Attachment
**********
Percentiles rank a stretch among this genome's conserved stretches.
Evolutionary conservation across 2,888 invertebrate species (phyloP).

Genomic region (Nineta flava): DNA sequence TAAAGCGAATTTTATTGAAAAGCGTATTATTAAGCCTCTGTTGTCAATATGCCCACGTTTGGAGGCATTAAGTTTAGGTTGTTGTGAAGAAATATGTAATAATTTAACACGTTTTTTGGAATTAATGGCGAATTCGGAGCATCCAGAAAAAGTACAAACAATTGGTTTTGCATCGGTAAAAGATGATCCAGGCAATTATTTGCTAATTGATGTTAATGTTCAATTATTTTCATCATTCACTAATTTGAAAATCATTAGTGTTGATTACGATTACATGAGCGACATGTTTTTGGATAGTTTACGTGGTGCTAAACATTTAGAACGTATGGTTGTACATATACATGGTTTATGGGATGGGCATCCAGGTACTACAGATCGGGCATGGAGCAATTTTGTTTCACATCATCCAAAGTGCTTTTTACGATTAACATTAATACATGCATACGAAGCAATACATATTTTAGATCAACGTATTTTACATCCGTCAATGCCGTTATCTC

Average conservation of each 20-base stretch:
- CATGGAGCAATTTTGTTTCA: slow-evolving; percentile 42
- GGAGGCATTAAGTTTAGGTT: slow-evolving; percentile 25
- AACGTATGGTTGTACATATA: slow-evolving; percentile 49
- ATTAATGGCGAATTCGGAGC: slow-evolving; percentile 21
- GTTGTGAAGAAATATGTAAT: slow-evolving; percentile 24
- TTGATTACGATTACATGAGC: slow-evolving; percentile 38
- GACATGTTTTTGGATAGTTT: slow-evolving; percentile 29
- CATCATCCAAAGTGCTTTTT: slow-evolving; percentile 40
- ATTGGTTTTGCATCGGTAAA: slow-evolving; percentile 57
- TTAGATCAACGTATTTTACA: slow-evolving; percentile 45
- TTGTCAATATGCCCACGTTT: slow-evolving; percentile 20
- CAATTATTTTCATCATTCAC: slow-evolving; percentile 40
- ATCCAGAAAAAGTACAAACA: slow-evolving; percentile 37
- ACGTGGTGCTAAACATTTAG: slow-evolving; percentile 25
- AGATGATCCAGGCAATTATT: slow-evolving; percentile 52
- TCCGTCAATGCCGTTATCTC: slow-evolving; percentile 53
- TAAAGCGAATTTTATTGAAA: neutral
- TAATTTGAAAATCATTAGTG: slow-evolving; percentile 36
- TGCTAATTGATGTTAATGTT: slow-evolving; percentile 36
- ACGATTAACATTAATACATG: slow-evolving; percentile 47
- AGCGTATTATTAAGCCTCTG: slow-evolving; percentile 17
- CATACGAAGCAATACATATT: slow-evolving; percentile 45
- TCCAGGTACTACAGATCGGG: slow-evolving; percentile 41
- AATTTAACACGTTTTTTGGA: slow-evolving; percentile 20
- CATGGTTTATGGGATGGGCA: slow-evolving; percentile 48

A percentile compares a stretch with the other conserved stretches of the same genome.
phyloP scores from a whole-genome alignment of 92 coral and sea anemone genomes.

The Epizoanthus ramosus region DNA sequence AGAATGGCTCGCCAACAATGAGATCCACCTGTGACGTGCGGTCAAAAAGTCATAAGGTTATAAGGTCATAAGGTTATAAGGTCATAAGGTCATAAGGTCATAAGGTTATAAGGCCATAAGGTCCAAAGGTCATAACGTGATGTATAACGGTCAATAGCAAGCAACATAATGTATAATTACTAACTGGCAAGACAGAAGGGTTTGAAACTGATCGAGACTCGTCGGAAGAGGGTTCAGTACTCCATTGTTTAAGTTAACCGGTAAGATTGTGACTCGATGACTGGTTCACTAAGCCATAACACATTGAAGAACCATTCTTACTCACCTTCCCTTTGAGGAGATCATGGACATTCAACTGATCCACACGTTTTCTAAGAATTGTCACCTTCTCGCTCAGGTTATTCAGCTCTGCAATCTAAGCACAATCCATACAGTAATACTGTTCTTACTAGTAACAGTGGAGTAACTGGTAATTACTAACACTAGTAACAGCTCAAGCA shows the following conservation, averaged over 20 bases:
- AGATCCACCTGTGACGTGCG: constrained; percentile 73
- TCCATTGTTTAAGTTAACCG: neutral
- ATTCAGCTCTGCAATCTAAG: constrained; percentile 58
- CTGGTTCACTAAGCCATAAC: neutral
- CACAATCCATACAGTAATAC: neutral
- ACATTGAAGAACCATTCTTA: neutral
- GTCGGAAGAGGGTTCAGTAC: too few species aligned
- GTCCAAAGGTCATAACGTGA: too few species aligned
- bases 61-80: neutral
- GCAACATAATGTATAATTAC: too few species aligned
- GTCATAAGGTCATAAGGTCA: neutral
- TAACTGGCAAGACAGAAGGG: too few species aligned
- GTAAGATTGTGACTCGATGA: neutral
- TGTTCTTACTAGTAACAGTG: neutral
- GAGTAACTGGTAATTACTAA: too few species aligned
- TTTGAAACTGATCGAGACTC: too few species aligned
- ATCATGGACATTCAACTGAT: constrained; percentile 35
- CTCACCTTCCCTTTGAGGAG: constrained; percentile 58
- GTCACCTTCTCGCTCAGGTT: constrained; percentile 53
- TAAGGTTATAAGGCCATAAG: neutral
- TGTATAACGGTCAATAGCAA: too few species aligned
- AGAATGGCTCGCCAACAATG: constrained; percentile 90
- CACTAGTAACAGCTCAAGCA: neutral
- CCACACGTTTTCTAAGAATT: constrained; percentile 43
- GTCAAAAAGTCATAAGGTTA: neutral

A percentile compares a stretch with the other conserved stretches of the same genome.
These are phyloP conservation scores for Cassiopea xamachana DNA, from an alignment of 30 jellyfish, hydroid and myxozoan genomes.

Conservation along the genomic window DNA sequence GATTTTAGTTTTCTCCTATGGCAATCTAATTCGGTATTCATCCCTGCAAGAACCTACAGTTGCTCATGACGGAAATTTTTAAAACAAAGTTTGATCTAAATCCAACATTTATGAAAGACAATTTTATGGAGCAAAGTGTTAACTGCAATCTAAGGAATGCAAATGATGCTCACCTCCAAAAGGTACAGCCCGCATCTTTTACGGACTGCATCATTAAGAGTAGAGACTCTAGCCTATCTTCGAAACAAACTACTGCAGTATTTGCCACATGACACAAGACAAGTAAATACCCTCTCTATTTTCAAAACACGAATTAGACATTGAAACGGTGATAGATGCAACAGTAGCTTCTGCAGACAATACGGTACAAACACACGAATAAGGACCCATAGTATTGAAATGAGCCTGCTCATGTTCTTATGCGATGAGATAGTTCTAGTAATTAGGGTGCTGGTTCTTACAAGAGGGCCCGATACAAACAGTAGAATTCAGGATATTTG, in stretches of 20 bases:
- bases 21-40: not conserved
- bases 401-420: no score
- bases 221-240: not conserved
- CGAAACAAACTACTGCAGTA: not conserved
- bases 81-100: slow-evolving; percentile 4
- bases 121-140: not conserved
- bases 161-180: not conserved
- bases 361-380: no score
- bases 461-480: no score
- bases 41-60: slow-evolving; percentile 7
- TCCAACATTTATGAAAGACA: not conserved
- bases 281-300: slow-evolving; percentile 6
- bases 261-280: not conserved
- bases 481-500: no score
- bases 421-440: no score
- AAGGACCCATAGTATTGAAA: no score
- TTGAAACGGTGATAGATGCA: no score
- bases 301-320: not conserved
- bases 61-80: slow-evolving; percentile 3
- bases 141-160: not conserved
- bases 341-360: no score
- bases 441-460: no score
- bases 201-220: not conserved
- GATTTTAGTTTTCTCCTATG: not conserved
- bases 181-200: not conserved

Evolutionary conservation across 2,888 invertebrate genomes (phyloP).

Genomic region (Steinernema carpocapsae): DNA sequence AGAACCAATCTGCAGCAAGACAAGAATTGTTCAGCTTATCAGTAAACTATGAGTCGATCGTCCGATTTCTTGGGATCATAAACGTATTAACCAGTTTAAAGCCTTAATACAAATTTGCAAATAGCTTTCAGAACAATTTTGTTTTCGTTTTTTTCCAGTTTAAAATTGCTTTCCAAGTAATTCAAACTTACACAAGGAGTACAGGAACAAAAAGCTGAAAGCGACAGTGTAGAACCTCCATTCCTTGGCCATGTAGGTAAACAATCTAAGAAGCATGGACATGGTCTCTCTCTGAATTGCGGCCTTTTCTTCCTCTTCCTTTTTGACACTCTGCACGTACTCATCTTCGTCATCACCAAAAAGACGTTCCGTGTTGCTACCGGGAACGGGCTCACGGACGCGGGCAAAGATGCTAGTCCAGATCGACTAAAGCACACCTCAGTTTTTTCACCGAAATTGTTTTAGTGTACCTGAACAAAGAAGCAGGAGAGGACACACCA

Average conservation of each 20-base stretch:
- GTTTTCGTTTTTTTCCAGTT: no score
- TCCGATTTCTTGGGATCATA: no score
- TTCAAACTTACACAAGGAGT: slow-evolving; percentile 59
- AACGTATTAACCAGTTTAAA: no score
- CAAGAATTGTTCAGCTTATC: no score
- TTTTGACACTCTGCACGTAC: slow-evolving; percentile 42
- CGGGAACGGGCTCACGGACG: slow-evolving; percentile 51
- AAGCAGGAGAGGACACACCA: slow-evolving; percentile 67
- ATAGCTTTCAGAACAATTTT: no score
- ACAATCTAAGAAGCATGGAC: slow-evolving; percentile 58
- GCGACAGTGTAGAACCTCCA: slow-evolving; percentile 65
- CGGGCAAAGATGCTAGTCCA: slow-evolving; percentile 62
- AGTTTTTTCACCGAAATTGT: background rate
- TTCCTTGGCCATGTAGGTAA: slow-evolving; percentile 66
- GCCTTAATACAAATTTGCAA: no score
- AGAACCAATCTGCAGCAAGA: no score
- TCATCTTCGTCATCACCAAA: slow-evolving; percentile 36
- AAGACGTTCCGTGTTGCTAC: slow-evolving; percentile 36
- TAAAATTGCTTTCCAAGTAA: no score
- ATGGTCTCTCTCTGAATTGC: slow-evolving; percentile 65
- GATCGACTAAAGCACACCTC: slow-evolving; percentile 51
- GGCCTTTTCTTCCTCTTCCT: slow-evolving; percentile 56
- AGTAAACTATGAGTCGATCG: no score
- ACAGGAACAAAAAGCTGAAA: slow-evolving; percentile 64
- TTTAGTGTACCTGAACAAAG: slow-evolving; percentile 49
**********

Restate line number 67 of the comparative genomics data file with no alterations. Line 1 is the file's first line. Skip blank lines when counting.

- bases 161-180: not conserved